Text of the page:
I am a citrus girl – all the way. Some people can’t get enough chocolate, but I can’t get enough citrus. If I have the choice of a slice of lemon meringue pie or a slice of chocolate cake, 95% of the time I will grab the lemon meringue pie and run. It’s not that I don’t like chocolate, but I just really like lemon.
On the cover of this month’s Cookbook of the Month – Field Guide to Candy – there are several candies pictured. On the bottom corner, there are some lemon drops. When I first saw this cookbook, I knew that I wanted to make them, without even looking at the recipe!!
This is one of those candy recipes that looks a little bit scary when you first read through it. It requires the use of a candy thermometer, you are working with hot candy, and you have to work fast. But surprisingly, this was much easier to make that I was expecting!! I wanted to shape the candies into their little lemon shape, but I don’t really know how you do that because by the time I had cut all the candies, they had already hardened so much that I couldn’t even try to shape them. But in the end, I didn’t really mind because I kind of like their rustic look. And as long as they taste good, it doesn’t matter what shape they are, right? These little candies are the perfect amount of sour and sweet. They are everything I was looking for!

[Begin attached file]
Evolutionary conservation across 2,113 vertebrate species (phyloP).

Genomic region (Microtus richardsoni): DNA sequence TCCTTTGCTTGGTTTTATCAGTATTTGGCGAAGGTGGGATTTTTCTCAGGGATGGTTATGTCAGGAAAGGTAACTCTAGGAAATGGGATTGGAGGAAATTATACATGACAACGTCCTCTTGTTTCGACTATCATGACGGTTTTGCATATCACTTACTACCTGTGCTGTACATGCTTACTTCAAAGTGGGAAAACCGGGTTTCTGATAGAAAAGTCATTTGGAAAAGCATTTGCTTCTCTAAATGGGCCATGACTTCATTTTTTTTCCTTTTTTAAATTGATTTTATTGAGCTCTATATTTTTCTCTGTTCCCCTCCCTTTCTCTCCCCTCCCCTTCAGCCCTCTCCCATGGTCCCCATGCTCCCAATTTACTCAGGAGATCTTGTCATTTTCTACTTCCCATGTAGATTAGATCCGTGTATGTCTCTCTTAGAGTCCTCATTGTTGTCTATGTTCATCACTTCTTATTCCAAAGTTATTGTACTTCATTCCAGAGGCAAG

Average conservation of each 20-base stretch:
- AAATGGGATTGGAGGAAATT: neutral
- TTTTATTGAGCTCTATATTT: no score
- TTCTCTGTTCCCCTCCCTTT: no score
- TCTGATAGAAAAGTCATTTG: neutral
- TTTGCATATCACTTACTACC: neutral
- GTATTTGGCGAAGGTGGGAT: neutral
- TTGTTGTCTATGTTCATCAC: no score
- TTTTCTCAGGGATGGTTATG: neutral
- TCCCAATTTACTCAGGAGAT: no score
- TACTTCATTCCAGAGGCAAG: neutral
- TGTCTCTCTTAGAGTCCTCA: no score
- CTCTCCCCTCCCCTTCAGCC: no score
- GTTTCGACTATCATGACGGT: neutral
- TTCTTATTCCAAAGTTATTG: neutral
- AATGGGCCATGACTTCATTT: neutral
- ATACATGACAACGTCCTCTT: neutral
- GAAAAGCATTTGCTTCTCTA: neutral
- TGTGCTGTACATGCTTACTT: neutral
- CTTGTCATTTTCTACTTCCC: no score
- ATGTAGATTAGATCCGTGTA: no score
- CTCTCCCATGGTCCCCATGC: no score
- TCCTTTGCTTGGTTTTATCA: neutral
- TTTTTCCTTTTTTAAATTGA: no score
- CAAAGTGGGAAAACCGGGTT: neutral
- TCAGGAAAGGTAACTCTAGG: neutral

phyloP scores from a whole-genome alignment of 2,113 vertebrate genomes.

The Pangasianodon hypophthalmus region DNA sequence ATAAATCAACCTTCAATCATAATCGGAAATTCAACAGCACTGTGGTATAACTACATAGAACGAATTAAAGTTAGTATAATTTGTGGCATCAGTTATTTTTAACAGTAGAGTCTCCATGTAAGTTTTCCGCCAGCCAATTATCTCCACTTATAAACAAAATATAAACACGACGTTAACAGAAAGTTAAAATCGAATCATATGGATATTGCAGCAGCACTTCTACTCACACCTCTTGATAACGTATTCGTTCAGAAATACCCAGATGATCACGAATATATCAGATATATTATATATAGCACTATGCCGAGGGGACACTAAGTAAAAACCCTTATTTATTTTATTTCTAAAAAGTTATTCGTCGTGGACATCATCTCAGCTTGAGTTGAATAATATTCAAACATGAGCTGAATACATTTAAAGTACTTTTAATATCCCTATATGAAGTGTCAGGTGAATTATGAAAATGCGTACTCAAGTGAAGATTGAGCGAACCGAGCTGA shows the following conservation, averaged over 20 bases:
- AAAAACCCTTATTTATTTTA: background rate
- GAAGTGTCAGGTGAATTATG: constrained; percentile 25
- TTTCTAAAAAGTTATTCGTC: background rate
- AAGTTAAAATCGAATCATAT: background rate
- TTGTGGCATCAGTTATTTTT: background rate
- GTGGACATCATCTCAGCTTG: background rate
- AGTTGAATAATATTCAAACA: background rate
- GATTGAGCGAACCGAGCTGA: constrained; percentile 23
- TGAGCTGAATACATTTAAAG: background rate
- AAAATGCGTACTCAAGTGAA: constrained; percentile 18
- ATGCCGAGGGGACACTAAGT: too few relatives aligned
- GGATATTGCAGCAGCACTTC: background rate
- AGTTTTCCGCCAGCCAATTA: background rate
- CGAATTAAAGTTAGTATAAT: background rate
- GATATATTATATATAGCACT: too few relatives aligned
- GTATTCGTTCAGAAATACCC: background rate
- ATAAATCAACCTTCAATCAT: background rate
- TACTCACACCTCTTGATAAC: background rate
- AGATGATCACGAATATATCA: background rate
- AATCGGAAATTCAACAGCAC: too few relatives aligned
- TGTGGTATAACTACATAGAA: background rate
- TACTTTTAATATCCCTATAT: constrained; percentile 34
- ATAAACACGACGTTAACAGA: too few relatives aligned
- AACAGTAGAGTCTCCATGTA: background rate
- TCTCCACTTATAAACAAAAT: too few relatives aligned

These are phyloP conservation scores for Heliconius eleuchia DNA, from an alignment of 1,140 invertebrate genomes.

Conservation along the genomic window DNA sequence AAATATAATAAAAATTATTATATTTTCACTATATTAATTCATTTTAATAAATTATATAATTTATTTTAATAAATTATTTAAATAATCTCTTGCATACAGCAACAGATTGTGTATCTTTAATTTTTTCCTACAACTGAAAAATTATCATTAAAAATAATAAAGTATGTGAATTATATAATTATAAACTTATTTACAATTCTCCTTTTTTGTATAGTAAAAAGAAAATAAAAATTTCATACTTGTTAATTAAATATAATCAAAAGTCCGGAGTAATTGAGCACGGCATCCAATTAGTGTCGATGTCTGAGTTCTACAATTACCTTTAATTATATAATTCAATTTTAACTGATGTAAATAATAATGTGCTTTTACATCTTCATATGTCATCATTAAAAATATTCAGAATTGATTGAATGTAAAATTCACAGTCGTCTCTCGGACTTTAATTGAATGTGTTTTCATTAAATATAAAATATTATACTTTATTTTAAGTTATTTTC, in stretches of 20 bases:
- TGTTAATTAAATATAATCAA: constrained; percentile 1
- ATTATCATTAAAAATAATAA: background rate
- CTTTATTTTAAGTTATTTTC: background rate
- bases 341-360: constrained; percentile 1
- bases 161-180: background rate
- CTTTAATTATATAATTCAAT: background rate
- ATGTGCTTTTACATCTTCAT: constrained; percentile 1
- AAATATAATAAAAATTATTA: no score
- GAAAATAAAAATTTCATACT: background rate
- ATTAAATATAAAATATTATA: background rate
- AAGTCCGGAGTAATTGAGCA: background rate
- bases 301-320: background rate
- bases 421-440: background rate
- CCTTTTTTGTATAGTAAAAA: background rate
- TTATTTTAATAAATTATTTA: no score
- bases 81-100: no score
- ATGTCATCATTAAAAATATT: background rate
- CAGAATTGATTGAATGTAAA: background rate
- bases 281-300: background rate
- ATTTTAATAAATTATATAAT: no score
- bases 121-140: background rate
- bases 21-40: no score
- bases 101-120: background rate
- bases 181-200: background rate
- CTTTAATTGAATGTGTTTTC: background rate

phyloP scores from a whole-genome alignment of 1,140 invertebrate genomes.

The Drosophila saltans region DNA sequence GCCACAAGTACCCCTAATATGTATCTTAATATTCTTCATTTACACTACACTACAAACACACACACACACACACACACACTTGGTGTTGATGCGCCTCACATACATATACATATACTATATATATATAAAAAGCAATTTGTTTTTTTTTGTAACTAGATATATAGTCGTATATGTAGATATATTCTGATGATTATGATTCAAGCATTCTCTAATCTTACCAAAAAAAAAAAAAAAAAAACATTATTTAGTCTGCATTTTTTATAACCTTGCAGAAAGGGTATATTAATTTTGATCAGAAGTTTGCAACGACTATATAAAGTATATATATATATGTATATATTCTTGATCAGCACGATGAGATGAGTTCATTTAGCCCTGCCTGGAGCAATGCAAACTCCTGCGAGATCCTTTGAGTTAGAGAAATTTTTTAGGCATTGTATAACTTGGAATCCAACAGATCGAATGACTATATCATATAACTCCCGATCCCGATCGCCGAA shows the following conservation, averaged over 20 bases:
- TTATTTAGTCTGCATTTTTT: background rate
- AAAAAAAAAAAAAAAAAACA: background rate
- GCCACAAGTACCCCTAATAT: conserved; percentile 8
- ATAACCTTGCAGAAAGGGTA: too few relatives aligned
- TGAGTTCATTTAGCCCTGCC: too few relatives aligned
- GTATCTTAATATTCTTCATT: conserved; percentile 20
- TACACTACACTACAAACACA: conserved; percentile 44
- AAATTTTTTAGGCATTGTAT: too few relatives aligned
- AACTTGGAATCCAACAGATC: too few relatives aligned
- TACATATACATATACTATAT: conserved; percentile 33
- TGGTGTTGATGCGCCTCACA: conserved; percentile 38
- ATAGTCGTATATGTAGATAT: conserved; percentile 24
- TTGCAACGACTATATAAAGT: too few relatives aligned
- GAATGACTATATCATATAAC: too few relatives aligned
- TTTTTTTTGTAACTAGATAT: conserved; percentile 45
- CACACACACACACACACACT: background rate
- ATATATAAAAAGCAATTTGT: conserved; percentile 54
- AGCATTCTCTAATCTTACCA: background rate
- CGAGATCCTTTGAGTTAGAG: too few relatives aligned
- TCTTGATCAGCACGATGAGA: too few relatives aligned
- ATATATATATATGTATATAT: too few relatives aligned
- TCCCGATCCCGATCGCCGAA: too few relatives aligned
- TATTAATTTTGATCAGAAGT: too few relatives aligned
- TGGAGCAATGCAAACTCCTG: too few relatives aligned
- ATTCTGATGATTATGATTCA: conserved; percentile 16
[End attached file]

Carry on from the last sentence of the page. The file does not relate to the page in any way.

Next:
Recipe Rating: 9 out of 10
from Field Guide to Candy
makes about 50 pieces
1 cup sugar
1/2 teaspoon cream of tartar
2 teaspoons citric acid (powdered or crystals)
1/2 teaspoon lemon extract
few drops yellow food coloring
confectioners’ sugar for rolling
Coat a large pan or marble slab with cooking spray. Spray a pair of kitchen shears with the spray as well.
In a saucepan, combine the sugar with 1/2 cup of water. Bring to a boil over medium-high heat. Continue cooking until it reaches 300F, hard crack stage. Immediately remove from the heat.
Pour the mixture onto the prepared pan or marble slab. Sprinkle the citric acid, extract and food coloring on top. Using a bench scraper or a metal spatula, turn the mass on itself until the citric acid and food coloring has been distributed evenly.
Let the candy rest until it is cool enough to handle, but do not let it harden completely. (This will happen pretty quickly.)
Roll the candy into long ropes and cut into small pieces. Roll the pieces in confectioners’ sugar to coat before letting them completely cool on a baking sheet.